For reasons known only to those embroiled in the dispute, flags and flagpoles seem to bring out passion in people. Flags evoke patriotism (Old Glory), defiance (Stars & Bars), pride (college), decoration (fall, spring), respect for the dead (half mast), warning (storms) and mirth (cocktail hour). There are numerous attitudes and messages flags can invoke and there seems to be no end to the options.

To the flag flyer, the right of free expression means the right to wave a flag. Homeowner associations generally have the right to control the architectural and design of the community and often restrict flags and flagpoles. This causes certain residents and the HOA to clash at times. But there is more to flags and flagpoles than the look.

Flags not only wave, they flap. And when they flap, they snap. Flagpoles, even when flags aren't being flown, use a rope to raise and lower the flag. Those ropes often hang loose. When the wind picks up, the ropes clatter against the pole. All this snapping and clattering can disturb the neighbors. So the flag controversy often involves noise complaints as often as the right to free speech.

Fortunately, American ingenuity and technology has come up with a solution to the look and noise issues. A number of companies now offer telescoping flagpoles which recess into the ground. (See uncommonusa.com) These installations are permanent yet permit the pole to be hidden when not in use. The telescoping feature also eliminates the rope feature since the flag is hooked to the top section of the pole and then the telescoping feature raises it. Many have a rotating collar which allows the flag to swivel with wind direction and not get wrapped around the pole.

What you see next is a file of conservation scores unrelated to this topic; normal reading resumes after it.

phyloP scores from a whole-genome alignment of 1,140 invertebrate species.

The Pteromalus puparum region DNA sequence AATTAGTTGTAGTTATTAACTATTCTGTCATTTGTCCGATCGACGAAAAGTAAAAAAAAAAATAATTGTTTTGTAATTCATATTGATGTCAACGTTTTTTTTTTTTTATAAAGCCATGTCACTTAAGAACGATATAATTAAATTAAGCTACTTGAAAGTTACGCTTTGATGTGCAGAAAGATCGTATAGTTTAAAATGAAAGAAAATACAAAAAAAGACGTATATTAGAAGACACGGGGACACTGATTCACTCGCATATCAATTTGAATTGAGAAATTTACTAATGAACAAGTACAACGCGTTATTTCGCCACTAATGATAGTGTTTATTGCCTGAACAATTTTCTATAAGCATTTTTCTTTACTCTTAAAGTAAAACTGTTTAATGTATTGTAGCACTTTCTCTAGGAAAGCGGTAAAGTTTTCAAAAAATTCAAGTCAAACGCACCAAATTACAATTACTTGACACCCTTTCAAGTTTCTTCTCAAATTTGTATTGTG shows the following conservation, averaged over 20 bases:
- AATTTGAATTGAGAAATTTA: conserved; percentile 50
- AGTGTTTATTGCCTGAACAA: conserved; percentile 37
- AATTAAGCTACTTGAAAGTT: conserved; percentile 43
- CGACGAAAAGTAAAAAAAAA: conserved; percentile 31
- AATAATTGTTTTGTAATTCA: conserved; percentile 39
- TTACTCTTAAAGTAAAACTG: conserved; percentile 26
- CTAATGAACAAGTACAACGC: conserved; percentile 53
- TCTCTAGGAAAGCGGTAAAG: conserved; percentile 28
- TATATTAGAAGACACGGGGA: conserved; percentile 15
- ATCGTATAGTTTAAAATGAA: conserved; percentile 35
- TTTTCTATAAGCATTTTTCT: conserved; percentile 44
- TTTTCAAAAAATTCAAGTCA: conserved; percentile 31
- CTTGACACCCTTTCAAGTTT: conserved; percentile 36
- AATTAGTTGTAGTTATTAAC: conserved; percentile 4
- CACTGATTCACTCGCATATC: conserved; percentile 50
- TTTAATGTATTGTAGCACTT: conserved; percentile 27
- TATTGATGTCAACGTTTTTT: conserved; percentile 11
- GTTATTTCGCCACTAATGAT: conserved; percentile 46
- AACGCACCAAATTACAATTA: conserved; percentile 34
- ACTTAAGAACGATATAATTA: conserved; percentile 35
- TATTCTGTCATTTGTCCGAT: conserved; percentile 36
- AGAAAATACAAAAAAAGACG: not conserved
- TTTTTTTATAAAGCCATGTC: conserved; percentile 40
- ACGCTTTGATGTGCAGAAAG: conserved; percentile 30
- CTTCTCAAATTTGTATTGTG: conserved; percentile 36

Since flying flags is a protected activity in many states (and even if it isn't, people that want to do it generally won't take "no" for an answer), the HOA should try to find a way to accommodate the flag wavers. The telescoping flagpole addresses a number of the concerns. Why not consider including it as part of the policy?

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